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From Barnes & NobleThe Barnes & Noble Review
Want your web site to pay for itself, or maybe—if you're lucky—help finance next year's vacation? Consider joining an affiliate selling program, where you refer visitors to an e-commerce site in exchange for commissions on whatever they buy. It's the easiest route into e-commerce: it doesn't take much site development effort, and you don't have to take credit cards or ship merchandise.
Affiliate Selling tells you all you need to get going. (And if you happen to be an e-commerce site, you'll also learn how to start your own program. By one estimate, 17% of e-commerce sales are already driven by affiliate programs, and it may be 25% in a year or two. You need to glom onto that revenue stream!)
The authors start by comparing several leading types of affiliate programs. You'll review the advantages and disadvantages of each, and discover how to estimate the potential value of these programs to your site.
Learn about some of the problems with traditional affiliate programs, and what can be done about them. For example, once you refer a customer to an e-commerce site, will they go straight there in the future, cutting you out? (Some enlightened affiliate programs now offer residual payments for those future purchases.) You'll also learn the technical details (Job #1: Make absolutely sure your HTML links include your affiliate ID!)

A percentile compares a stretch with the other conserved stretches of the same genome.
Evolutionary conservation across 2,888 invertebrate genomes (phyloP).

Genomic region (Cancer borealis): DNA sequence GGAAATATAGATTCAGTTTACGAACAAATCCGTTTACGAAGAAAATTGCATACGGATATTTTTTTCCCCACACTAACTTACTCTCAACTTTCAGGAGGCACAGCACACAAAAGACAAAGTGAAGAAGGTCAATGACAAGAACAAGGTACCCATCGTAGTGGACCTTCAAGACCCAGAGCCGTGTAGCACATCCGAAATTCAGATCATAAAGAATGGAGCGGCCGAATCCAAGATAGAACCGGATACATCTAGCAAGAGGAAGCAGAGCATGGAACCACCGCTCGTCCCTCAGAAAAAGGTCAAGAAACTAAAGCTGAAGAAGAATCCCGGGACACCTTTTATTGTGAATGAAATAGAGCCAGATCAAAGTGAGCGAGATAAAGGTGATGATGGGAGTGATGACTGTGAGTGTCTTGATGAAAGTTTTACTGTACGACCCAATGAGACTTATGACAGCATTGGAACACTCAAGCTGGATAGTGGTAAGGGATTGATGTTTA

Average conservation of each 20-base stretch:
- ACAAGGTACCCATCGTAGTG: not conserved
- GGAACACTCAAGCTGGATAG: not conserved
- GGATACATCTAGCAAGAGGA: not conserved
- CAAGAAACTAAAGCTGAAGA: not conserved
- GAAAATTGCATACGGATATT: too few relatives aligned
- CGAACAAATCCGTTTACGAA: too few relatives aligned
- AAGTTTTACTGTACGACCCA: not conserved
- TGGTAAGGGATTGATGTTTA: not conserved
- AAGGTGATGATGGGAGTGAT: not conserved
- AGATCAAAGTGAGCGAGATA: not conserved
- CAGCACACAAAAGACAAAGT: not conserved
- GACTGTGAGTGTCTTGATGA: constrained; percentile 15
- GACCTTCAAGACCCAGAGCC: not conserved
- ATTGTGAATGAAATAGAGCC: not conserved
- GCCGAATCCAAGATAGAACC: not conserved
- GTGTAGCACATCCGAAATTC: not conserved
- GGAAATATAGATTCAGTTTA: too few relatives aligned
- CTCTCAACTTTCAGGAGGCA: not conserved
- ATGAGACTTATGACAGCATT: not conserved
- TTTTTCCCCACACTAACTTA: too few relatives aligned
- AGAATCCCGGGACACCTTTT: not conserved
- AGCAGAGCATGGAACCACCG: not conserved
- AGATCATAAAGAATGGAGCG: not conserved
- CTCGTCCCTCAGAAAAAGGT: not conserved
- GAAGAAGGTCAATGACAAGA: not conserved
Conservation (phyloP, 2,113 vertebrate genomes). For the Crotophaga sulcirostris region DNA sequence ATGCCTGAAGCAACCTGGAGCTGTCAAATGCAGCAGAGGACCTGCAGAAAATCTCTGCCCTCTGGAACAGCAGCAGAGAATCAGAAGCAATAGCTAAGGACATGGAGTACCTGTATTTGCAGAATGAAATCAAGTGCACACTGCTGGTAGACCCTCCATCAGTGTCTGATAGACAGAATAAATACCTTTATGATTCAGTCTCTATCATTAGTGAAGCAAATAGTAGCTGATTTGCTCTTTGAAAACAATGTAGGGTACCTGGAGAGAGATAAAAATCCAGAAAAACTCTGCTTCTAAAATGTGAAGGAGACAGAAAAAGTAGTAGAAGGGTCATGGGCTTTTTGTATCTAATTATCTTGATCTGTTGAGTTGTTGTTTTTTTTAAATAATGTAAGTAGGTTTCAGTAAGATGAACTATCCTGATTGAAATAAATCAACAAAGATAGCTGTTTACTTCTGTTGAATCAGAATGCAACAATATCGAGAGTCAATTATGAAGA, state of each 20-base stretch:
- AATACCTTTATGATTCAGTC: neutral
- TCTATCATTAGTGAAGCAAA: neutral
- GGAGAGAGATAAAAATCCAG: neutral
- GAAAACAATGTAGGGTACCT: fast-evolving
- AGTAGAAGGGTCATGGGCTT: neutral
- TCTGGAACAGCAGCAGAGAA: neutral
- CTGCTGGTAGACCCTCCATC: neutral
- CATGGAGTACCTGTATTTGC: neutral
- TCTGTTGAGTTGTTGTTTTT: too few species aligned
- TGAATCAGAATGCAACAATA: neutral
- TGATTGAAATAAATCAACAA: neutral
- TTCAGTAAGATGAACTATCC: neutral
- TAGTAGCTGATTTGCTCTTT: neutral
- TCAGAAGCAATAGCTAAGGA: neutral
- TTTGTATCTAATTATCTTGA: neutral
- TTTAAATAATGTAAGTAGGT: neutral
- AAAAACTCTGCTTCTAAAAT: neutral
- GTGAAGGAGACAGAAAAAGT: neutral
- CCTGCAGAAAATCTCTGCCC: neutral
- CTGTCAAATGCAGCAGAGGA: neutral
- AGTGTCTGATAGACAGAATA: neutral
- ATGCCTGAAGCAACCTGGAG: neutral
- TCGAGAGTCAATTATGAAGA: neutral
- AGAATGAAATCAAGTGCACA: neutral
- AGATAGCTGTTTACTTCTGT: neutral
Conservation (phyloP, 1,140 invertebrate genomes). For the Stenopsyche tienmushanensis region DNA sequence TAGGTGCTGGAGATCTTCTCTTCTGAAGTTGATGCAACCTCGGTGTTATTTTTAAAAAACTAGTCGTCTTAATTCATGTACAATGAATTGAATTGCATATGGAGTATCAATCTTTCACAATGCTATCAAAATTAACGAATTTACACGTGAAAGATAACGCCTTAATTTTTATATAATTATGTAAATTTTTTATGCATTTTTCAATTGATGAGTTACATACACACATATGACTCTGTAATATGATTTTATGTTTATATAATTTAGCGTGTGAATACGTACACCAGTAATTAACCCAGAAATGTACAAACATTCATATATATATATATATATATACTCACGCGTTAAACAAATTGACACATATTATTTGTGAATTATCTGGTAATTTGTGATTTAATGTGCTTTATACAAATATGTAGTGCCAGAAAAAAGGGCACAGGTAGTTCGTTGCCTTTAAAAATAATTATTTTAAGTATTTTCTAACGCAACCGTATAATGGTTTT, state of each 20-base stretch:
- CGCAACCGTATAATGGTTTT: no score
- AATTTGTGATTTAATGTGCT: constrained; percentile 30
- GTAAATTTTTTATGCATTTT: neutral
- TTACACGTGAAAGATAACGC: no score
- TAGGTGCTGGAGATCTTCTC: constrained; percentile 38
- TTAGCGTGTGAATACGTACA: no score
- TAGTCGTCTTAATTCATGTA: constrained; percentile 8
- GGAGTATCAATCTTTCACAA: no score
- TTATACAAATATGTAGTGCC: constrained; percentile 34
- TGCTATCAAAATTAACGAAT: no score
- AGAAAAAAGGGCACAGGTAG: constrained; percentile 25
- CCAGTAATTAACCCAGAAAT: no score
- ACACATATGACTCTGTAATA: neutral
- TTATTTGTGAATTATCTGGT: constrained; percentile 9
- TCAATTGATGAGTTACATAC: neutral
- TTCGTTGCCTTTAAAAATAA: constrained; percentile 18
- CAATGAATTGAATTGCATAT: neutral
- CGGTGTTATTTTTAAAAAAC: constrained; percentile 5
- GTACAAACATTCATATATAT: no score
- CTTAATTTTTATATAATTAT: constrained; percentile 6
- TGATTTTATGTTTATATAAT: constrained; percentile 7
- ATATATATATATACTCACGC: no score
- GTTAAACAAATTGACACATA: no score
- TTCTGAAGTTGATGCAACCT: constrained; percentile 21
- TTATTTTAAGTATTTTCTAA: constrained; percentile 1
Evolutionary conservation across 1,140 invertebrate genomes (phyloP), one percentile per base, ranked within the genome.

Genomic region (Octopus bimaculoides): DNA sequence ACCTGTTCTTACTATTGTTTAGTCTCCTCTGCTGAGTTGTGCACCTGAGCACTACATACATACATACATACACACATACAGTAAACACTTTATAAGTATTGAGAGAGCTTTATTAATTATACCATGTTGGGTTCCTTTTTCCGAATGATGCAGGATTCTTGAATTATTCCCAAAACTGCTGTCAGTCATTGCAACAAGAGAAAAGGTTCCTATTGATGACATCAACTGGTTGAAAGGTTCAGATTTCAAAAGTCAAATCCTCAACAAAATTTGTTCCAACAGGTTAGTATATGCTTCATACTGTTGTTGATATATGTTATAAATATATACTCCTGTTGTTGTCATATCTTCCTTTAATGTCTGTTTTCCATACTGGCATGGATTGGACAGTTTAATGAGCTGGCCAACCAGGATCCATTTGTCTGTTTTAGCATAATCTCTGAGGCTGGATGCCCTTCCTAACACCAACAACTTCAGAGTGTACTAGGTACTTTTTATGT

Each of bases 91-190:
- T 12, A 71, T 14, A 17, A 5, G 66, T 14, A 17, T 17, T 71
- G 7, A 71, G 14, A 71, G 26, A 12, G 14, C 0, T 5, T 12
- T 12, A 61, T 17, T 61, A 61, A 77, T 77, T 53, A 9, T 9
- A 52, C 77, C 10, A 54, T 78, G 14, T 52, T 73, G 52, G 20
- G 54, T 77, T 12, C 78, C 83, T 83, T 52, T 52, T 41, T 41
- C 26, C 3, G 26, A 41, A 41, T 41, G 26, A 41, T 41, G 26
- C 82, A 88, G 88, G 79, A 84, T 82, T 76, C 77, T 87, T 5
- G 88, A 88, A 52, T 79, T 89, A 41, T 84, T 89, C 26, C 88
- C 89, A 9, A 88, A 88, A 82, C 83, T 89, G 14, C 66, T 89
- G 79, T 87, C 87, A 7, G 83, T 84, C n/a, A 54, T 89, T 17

There's detailed coverage managing your site organization and content development to smoothly integrate affiliate links (including how to design your store's "shelf space"). You'll learn how toanalyzetraffic and maximize it (co-author Greg Helmstetter previously wrote Increasing Hits & Selling More On Your Web Site). There's even a detailed chapter on refining your product mix, placement, and display to maximize commissions.
Affiliate programs may not make you wealthy overnight. But significant numbers of affiliate sites are earning over $500 a month—not too shabby. It can be done, and Affiliate Selling shows you how.
—Bill Camardabncom editor